The Chargé in the United Kingdom (Johnson) to the Secretary of State
[Received March 8.]
Sir: I have the honor to refer to the Embassy’s despatch No. 3752 of January 6, 1938,24 enclosing copies of a White Paper containing the terms of reference of the technical commission which is to visit Palestine and study the question of partition.
Yesterday in the House of Commons the Colonial Secretary gave the names of three of the four members of commission, which, he said, would start work in England about the middle of March and would leave for Palestine about one month later. The questions and Mr. Ormsby-Gore’s answers are transcribed below:
“Sir Percy Harris asked the Secretary of State for the Colonies whether he is now in a position to give the names of the new Palestine special commissioners; what are their terms of reference; and when they are likely to leave England?
The Secretary of State for the Colonies (Mr. Ormsby-Gore): Yes, Sir. The personnel of the Palestine Commission will be as follows:
- Sir John Woodhead, K. C. S. I., C. I. E. (Chairman)
- Sir Alison Russell, K. C.
- Mr. A. P. Waterfield, C. B.
The appointment of a fourth member is still under consideration.25 The secretary will be Mr. S. E. V. Luke, of the Colonial Office.
Sir John Woodhead entered the Indian Civil Service in 1904; he was appointed Secretary of the Commerce Department of the Government of India in 1929, and was Finance Member of the Government of Bengal from 1932 to 1937. After service as Attorney-General in Cyprus, Sir Alison Russell was appointed Chief Justice of the Tanganyika Territory in 1924. He retired in 1929, and was subsequently appointed Legal Adviser to the Government of Malta, and he was Chairman of the Committee of Inquiry into the disturbances in the copper-belt of Northern Rhodesia. Mr. Waterfield is a Principal Assistant Secretary in His Majesty’s Treasury, which he entered in 1911.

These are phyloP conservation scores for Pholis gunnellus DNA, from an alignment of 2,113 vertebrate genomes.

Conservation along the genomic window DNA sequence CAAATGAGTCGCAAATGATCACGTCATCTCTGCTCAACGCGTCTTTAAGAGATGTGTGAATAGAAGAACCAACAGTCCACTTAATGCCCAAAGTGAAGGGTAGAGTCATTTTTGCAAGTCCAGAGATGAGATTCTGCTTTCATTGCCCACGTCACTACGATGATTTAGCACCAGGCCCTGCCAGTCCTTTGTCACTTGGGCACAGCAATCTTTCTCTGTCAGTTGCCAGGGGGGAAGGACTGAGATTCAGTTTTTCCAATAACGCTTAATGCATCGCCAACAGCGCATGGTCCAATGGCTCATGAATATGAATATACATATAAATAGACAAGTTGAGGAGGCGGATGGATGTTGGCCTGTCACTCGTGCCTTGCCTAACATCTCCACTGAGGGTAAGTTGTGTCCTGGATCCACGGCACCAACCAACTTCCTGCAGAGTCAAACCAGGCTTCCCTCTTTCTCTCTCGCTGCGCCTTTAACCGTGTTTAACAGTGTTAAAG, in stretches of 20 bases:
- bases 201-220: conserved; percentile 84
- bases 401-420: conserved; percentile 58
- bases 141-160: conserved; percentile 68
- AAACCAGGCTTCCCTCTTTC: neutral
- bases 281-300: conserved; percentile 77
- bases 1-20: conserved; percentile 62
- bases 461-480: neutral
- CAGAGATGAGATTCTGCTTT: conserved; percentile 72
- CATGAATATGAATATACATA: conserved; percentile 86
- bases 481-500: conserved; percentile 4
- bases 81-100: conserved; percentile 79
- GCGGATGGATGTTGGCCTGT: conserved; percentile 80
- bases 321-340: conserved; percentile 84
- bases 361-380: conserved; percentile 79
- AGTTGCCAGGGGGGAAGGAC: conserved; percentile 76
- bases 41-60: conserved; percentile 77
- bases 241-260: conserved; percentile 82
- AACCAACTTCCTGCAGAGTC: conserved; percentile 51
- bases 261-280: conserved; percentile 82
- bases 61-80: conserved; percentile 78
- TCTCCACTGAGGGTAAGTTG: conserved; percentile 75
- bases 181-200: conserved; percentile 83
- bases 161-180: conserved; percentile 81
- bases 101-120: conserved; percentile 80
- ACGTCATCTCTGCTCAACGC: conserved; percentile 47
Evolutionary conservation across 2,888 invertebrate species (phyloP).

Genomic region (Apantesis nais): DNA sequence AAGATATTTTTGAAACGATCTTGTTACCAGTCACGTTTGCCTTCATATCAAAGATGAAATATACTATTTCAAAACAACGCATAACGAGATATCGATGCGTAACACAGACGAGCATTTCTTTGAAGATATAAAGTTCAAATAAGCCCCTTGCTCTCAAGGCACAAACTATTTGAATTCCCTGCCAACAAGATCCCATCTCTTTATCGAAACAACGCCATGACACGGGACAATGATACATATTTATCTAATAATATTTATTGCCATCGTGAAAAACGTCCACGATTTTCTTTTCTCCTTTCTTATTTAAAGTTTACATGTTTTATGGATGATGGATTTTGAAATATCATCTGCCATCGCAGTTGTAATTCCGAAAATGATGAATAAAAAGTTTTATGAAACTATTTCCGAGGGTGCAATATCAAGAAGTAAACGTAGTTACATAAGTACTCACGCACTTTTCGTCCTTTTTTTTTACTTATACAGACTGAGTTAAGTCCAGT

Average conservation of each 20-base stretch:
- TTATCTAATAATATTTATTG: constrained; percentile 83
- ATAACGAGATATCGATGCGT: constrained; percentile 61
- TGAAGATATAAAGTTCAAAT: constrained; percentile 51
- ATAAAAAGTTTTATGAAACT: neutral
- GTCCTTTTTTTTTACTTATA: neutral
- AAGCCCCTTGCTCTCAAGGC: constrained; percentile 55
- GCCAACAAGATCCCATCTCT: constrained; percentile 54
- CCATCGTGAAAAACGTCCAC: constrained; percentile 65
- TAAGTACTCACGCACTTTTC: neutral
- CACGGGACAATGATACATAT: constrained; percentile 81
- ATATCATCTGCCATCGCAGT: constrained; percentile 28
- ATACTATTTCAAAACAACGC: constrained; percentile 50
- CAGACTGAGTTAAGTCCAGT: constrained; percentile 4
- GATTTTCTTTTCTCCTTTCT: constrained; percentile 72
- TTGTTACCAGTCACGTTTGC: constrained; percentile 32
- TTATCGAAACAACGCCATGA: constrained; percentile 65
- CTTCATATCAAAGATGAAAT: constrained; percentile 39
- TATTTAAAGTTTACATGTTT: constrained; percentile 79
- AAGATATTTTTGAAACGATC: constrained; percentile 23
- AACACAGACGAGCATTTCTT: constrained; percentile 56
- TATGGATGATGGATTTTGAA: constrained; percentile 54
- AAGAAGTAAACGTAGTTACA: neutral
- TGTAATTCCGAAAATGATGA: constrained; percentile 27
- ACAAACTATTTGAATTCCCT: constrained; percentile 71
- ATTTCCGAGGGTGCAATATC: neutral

The terms of reference of the Commission were announced in the White Paper on Policy in Palestine (Cmd. 5634). The Commission will start work in England about the middle of March, and it is probable that they will leave for Palestine about a month later, in order to arrive in Palestine as soon as possible after the close of the Easter ceremonies in Jerusalem.[Page 903]
Sir P. Harris: Can the right hon. Gentleman say how long it is likely to take the Commission to carry out its task? Does he anticipate any particular period of time for their work?
Mr. Ormsby-Gore: Certainly not; it is entirely a matter for them. There is a lot of complicated and detailed work to be done.” (Hansard, cols. 739–740.)26
- Not printed.↩
- The fourth member appointed was Thomas Reid, formerly of the Ceylon Civil Service, and Chairman of the League of Nations Commission for the supervision of elections in the Sanjak of Alexandretta.↩
- United Kingdom, Parliamentary Debates, House of Commons, 5th ser. vol. 332, pp. 739–740.↩